So, I’m a screenwriter all of a sudden, then?
When we start looking at instructions as a dialogue with the learner, we can’t miss the fact that sooner or later the dialogue becomes storytelling. It’s a powerful medium – people have told each other stories since the dawn of time. Our memories are prepared to remember a good story – and when that story incorporates learning, then they will remember things that they have learnt along the way.
I’ve already given you a few examples where it is easy to see the connection between instructional materials and screenwriting – specifically the Xtranormal Series, and Conflict of Interest training. There is more – the 3D animations for the V40 project were all carefully planned, storyboarded and scripted, even when no words or actors feature.
Finally, collecting information and learning objectives, building them into a realistic scenario and producing an animation or film from the desk, with a minimum of time and resources – Here’s another example of my work at EASA – A 2-minute microlearning ‘burst’, regarding the most common type of accident – stalling a plane.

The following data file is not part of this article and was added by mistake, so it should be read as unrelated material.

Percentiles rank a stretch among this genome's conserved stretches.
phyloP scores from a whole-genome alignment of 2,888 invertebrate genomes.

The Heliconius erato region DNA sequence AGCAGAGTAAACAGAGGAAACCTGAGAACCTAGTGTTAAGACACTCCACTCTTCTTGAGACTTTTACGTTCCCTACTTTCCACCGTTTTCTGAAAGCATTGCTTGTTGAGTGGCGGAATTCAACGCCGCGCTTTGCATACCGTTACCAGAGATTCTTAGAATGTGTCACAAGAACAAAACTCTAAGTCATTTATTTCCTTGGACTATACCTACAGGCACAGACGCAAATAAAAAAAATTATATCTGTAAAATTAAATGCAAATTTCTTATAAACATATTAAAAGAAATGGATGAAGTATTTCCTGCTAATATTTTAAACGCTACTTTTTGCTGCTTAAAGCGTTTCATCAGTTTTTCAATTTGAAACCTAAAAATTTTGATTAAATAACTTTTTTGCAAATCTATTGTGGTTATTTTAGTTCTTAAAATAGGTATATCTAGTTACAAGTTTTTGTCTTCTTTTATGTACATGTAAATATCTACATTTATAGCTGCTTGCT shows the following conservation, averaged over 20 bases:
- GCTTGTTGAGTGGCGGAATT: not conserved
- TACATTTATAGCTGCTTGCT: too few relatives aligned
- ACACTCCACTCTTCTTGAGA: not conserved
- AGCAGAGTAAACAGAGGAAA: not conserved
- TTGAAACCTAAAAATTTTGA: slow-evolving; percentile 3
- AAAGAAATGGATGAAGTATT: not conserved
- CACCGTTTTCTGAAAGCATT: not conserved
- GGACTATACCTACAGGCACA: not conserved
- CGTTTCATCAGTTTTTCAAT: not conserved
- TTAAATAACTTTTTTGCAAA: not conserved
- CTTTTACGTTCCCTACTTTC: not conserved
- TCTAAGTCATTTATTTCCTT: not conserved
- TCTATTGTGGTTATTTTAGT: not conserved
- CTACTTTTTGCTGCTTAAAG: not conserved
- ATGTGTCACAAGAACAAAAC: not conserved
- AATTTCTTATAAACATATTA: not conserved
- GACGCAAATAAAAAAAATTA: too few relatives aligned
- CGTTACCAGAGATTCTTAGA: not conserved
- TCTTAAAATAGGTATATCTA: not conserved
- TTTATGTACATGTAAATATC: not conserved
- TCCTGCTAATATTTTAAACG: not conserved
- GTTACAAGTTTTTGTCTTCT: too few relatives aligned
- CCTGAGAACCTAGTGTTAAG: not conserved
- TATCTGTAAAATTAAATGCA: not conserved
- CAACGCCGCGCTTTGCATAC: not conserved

Interestingly, this project was well received and a full-fat properly financed version was planned – so my second submission was a full Movie-type script, describing scenes, the actors to be used, and with the dialogue.
There is an update to this – looking at the formats that Udemy and Coursera use for their courses. They say that theirs is the most popular layout for courses – I’m struggling with this idea for many reasons. The layout is basically one person talking.
This almost proves what I said on one of my first pages – the e-learning industry has turned out so much bad material that people have rejected it and gone back to chalk and talk. It’s an argument I have yet to have – but it goes to show the value of scriptwriting in e-learning – and how a really good script can simplify the task for both the developer and the learner.